How can brands navigate fandoms?

BAMM's Strategy Director on not forgetting about the mainstream

As strategists, creatives and people working in media and advertising, we’re naturally drawn to the edges – where interesting things happen. Our own knowledge of the media landscape makes us seek out the unusual, the weird or the new — but recent research we’ve undertaken at BAMM has shown that the mainstream, is very much still the mainstream.

In 2023, we designed and executed a global study, Happiness Factories: How brands can navigate today’s fan communities, to further understand the world of fandoms and help our clients engage constructively and positively in fan spaces, without detracting from the fan experience. Our approach was designed to cover the space from all angles including; culture scraping, online conversation analysis, expert interviews, ethnography (both in-depth interviews with individuals and groups) and a quantitative survey that covered the US and UK.

Fandom in digital spaces

Our research revealed an incredibly rich space, where people are able to follow their passions and interests without fear of judgment, feel a real sense of belonging and create meaning and joy. The first of many unexpected findings on this journey. We went in thinking that fandom it is a relatively new phenomenon. We were quickly proven wrong — one of the first ever fan conventions was held in 1936 (a science fiction gathering called Philcon).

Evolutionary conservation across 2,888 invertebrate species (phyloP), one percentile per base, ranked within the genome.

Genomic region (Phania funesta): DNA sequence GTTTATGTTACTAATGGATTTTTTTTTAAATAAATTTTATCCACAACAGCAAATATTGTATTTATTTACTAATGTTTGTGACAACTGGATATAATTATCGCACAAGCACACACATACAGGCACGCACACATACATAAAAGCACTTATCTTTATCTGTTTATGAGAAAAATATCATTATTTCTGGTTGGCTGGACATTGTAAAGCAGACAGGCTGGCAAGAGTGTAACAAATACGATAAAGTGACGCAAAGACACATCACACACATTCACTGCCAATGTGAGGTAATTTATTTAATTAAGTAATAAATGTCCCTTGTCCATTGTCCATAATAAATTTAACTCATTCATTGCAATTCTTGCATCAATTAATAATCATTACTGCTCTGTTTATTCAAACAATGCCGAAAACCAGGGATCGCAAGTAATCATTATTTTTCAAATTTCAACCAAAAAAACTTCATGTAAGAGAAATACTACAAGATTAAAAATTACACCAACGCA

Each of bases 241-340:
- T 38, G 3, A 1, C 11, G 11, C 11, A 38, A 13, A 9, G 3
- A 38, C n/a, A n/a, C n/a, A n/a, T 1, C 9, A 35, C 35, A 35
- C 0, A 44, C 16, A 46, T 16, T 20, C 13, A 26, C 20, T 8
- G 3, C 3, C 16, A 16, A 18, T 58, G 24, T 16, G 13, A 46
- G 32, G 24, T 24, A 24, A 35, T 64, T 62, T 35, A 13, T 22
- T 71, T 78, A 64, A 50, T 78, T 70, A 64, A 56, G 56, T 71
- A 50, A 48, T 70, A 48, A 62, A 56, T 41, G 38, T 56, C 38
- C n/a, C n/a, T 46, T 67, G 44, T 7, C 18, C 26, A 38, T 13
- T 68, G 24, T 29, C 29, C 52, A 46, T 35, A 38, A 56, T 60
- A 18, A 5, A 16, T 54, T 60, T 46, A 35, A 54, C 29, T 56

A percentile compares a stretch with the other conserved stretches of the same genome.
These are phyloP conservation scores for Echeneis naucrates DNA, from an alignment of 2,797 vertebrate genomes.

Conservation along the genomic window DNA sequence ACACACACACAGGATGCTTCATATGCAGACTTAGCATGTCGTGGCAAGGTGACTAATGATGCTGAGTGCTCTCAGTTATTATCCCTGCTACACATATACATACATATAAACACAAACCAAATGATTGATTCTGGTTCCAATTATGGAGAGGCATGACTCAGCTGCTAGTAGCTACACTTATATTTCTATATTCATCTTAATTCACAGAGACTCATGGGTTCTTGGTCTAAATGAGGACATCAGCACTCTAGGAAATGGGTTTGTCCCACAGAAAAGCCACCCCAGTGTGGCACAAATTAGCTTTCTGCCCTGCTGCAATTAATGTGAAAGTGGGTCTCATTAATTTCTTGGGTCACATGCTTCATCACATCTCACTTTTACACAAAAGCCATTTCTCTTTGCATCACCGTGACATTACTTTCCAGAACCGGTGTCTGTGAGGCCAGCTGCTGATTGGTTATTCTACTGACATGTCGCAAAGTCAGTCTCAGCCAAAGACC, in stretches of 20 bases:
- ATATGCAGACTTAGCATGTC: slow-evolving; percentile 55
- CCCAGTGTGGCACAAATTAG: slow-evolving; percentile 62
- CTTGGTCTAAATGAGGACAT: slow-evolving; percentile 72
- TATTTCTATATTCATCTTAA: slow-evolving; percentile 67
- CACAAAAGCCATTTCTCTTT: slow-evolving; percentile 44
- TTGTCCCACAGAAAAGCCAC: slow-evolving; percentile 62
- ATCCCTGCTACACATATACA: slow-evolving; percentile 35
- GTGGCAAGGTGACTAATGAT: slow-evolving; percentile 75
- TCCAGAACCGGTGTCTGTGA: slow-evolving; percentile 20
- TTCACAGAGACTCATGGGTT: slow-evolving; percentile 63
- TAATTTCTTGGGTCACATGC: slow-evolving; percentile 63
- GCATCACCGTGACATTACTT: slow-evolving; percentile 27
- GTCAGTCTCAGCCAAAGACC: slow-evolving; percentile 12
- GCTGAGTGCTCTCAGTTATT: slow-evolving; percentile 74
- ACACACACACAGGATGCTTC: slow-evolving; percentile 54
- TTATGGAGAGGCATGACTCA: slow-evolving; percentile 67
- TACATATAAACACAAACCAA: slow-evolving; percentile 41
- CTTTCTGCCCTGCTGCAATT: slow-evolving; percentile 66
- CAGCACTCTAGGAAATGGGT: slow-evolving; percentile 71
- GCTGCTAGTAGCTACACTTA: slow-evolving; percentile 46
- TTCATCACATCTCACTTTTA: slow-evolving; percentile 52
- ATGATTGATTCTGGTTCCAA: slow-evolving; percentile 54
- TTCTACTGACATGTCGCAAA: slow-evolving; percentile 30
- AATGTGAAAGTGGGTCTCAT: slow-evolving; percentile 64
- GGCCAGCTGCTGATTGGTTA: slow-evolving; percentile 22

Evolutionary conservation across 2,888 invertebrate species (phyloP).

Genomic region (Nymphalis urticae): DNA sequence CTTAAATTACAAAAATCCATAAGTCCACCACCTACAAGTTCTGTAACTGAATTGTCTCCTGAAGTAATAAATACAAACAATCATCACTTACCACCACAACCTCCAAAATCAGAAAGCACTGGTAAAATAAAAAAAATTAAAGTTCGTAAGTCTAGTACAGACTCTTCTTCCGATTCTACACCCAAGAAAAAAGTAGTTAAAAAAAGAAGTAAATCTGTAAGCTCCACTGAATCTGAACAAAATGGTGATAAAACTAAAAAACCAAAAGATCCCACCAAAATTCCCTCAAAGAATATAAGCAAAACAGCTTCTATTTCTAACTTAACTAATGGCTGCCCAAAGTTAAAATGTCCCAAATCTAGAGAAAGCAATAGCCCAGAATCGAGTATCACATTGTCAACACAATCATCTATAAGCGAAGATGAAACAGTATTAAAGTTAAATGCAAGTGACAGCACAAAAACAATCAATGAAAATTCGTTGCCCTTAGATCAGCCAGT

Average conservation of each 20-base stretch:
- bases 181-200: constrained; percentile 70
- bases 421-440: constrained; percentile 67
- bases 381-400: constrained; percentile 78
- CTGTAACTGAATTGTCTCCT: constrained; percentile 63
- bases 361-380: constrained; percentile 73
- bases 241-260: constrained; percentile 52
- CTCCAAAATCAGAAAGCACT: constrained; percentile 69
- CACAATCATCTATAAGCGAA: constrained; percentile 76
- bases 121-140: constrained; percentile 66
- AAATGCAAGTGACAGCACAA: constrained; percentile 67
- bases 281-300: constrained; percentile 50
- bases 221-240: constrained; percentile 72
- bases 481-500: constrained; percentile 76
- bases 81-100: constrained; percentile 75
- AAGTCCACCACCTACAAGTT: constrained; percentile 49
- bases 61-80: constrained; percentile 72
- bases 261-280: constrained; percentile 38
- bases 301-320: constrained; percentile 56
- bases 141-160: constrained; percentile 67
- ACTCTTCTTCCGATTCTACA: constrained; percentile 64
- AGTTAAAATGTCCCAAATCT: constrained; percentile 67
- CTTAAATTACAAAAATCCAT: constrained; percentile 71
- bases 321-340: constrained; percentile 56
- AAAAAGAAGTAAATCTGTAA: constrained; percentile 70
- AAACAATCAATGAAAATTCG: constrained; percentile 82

And while fan behaviour as we know it is almost 100 years old, this kind of behaviour is really quite universal when you think about it. As a species, across cultures, we tend to gather together to share our enjoyment of the things we love. That could be meeting at Stonehenge thousands of years ago (or at the summer solstice this year), making a pilgrimage to your favourite football team’s home ground or gathering in dedicated online spaces to discuss your passions. It’s all the same.

Here is where our in-built assumptions about media and where things happen come into play. Prior to undertaking the research, I would have naturally thought that most fan conversations would take place on platforms focused on forums or interest-led communities. I truly would have bet my bottom dollar that most fandom conversations are taking place on Reddit, Discord or other similar spaces, because that’s what my strategist sense told me. The fact is, they’re actually taking place in the most mainstream of online spaces. The top three online spaces where fan communities interact with each other are Facebook, Instagram and YouTube.

My in-built instinct to find the edges and seek the niches worked against me. While those edge cases may still reveal the magic when it comes to strategy, we must never forget the middle. That’s where most people are!